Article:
Jaco Report: Planned Parenthood and the ACLU on the abortion fight

Jaco Report: Planned Parenthood and the ACLU on the abortion fight

Missouri abortion-rights advocates will push back against the state’s new anti-abortion law, as well as regulatory attempts to close Missouri’s only remaining abortion clinic, with a three-pronged strategy that will use the courts, ballot boxes and ground-level action to fight abortion restrictions.

Appearing on The Jaco Report, officials from both Planned Parenthood and the American Civil Liberties Union outlined plans to go on the offensive, at almost exactly the same moment St. Louis police were arresting more than a dozen pro-choice activists who had blocked the entrance to Gov. Mike Parson’s St. Louis office in the Wainwright State Office Building downtown.

If the Planned Parenthood clinic on Forest Park Avenue is forced by the state to close, the organization’s Angie Postal said the St. Louis office would help women access two nearby abortion clinics in Illinois, where state lawmakers have expanded access to abortions.

“We’ll work with our providers in Illinois to make sure that woman has access to abortion,” said Postal, Planned Parenthood’s vice president of Policy, Education, and Community Engagement in the St. Louis office. “We plan to work closely with the Planned Parenthood clinic in Fairview Heights, as well as the Women’s Hope Center in Granite City, to make sure women who come to us can still have access to abortion services.”

If the Planned Parenthood abortion clinic in St. Louis is allowed to remain open, Postal said, the same tactic will apply to women who seek abortions but are more than eight weeks pregnant. The new Missouri law outlaws abortions after eight weeks of gestation.

Meanwhile, the ACLU is seeking approval from the Missouri Secretary of State to circulate petitions to put a measure overturning the Missouri law on the 2020 statewide ballot. Tony Rothert, legal director for the ACLU in Missouri, added that the ballot language might be expanded to write guaranteed abortion access into the Missouri Constitution.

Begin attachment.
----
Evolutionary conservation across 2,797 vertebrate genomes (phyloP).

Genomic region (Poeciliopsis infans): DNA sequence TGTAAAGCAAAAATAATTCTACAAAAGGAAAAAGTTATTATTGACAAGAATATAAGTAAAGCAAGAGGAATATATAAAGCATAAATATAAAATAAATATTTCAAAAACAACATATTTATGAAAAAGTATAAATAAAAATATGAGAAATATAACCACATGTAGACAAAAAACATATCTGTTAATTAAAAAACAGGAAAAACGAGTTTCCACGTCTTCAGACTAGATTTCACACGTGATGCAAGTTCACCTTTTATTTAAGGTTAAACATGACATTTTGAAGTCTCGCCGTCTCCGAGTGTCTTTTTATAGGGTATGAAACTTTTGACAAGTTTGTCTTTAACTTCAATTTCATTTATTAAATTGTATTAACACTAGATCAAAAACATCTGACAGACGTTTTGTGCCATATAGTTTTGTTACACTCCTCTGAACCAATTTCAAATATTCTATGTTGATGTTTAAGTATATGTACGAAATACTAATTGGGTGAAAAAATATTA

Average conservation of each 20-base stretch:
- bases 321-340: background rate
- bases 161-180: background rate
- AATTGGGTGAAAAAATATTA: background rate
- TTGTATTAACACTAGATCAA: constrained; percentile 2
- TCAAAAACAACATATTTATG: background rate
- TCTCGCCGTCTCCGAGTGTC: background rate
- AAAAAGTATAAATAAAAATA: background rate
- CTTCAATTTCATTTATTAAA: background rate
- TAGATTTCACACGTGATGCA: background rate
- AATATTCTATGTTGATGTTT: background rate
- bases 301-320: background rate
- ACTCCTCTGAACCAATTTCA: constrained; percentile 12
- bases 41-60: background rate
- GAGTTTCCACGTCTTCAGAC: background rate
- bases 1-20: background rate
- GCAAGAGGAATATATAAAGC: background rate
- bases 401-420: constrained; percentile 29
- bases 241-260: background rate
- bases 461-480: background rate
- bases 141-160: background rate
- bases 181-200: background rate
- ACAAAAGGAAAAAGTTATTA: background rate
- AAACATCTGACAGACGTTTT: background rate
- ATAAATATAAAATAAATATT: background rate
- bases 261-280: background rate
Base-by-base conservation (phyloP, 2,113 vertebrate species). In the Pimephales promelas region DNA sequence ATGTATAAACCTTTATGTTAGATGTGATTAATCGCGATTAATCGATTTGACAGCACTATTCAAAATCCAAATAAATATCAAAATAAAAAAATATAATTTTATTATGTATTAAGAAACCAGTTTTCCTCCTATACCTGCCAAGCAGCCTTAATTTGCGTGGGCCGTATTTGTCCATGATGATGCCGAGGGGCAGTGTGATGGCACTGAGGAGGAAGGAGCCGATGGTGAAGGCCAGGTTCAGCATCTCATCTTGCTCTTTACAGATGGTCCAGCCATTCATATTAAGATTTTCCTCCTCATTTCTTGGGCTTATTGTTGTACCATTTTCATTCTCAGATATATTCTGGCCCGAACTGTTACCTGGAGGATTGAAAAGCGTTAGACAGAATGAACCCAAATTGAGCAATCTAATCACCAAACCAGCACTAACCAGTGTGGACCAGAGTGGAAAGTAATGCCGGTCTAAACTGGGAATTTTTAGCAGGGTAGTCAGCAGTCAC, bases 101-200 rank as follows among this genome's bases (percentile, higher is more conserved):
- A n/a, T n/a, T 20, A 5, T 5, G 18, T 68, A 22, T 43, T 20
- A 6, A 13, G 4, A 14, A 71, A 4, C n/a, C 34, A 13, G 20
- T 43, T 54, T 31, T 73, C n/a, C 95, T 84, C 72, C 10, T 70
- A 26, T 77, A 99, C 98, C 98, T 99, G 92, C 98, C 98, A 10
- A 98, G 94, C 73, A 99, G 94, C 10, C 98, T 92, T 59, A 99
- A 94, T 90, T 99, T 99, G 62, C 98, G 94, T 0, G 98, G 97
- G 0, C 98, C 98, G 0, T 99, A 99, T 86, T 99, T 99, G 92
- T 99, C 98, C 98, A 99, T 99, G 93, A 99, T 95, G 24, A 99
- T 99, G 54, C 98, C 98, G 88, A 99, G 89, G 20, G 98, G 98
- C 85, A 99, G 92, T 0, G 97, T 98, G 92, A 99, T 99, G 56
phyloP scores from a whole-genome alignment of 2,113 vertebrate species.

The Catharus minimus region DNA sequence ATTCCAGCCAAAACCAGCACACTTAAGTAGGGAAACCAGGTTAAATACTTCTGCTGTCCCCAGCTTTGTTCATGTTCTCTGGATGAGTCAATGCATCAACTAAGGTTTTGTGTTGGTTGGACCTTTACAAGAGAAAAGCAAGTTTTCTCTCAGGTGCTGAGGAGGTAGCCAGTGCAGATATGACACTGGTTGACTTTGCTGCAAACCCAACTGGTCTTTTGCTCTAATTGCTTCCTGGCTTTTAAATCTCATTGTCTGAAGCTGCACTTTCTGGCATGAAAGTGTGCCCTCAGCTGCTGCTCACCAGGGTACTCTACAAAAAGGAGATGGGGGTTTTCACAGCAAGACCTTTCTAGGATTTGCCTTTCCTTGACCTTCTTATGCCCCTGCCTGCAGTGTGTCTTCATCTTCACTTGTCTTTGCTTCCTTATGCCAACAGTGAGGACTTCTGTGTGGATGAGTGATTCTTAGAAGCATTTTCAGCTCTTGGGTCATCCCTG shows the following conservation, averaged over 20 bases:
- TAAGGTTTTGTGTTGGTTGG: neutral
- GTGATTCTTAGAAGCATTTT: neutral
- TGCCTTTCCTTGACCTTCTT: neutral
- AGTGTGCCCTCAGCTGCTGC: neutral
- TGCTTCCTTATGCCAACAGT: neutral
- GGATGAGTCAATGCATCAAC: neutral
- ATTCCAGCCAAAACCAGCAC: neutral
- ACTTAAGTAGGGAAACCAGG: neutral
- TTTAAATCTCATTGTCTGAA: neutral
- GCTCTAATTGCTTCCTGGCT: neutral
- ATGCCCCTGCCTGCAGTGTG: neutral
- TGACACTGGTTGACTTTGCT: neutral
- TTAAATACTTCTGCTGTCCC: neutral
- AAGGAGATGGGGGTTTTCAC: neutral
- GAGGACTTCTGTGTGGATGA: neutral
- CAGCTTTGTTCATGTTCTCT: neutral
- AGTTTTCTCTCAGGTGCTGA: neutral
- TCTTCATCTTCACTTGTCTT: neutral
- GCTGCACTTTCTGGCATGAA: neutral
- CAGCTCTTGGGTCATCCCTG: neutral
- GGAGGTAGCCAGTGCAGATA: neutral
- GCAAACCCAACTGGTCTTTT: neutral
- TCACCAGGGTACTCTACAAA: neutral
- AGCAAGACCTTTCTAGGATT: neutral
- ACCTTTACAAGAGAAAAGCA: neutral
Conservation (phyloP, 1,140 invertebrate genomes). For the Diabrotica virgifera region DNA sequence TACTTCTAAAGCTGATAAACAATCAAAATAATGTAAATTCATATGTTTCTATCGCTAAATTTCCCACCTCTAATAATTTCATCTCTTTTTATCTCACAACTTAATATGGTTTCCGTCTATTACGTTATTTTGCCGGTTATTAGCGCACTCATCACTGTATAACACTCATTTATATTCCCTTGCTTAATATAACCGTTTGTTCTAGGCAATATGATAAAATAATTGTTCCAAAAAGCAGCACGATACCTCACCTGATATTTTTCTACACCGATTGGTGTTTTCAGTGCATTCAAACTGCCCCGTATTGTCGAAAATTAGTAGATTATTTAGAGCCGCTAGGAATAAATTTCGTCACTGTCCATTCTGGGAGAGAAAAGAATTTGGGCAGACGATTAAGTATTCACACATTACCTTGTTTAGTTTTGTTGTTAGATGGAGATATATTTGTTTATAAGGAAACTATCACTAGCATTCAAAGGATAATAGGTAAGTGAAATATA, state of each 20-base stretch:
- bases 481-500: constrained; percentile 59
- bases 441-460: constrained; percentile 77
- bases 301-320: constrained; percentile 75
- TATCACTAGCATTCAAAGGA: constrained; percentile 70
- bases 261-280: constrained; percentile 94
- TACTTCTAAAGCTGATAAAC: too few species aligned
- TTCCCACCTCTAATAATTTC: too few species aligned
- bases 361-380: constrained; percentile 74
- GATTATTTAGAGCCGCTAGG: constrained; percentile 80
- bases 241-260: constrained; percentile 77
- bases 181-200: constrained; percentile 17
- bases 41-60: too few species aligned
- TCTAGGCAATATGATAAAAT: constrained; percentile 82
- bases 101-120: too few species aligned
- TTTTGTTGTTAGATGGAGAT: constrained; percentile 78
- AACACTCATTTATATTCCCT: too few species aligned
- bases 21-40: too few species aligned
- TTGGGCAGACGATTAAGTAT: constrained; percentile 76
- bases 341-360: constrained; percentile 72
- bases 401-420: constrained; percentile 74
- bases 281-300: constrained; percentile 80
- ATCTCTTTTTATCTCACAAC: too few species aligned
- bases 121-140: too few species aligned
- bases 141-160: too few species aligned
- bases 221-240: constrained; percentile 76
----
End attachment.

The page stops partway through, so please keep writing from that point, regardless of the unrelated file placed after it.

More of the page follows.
“The Missouri legislature and the governor have gone way beyond what Missourians support with this bill,” Rothert said, noting that although Missouri is a red (Republican-controlled) state, he believes voters don’t support the new law, which makes no exceptions for victims of rape or incest. “Most Missourians do not want to see Roe v. Wade overturned. They don’t want to make abortion illegal in all cases.”

Rothert also said that the ACLU might go to federal court to challenge the constitutionality of the Missouri law, which is what the organization did in both Alabama and Mississippi.

Postal said that charges that the St. Louis Planned Parenthood clinic had been found “deficient” for medical and sanitation reasons were completely untrue, and that the deficiencies cited were because the clinic had not obeyed what she called “invasive” regulations.

“One of the deficiencies we had to address was not providing a pelvic exam for a medication abortion,” she said. “That means that our doctors would have to put their fingers inside a woman’s vagina when it’s not medically indicated.”

She laid much of the blame at the feet of Parson. “His goal, and it has been his goal his entire political career, is to make safe abortion inaccessible in Missouri.”

The ACLU’s Rothert said recent comments by state lawmakers showed that the ultimate goal was not women’s health, as many abortion opponents claim, but control over women and the elimination of abortion.

State Rep. Nick Schroer, a Republican from O’Fallon in St. Charles County, tweeted last week that many women falsely claim they were raped in order to get late-term abortions a few days before their due dates. State Rep. Barry Hovis, a Republican from Jackson, in southeastern Missouri, said on the House floor that most rapes are “consensual” and that women who claim their pregnancies result from rape are probably not being truthful.

“We’ve been going for years pretending that restrictions on abortion are really about protecting women’s health,” Rothert said. “That was never true, but that was a way to pretend we weren’t just letting the government into folks lives. Now these guys slipped and said what they really think, and what their real motives are.”

And Postal thinks the extreme nature of the new Missouri law, and attempts to close the state’s only abortion clinic, have galvanized many voters, especially women, who have previously sat out the abortion debate.

“I think with them showing their hand with these extreme abortion bans that don’t include exceptions for rape or incest, I think that some of the people who maybe before weren’t speaking out are going to take to the streets and are going to start taking a stand on this issue.”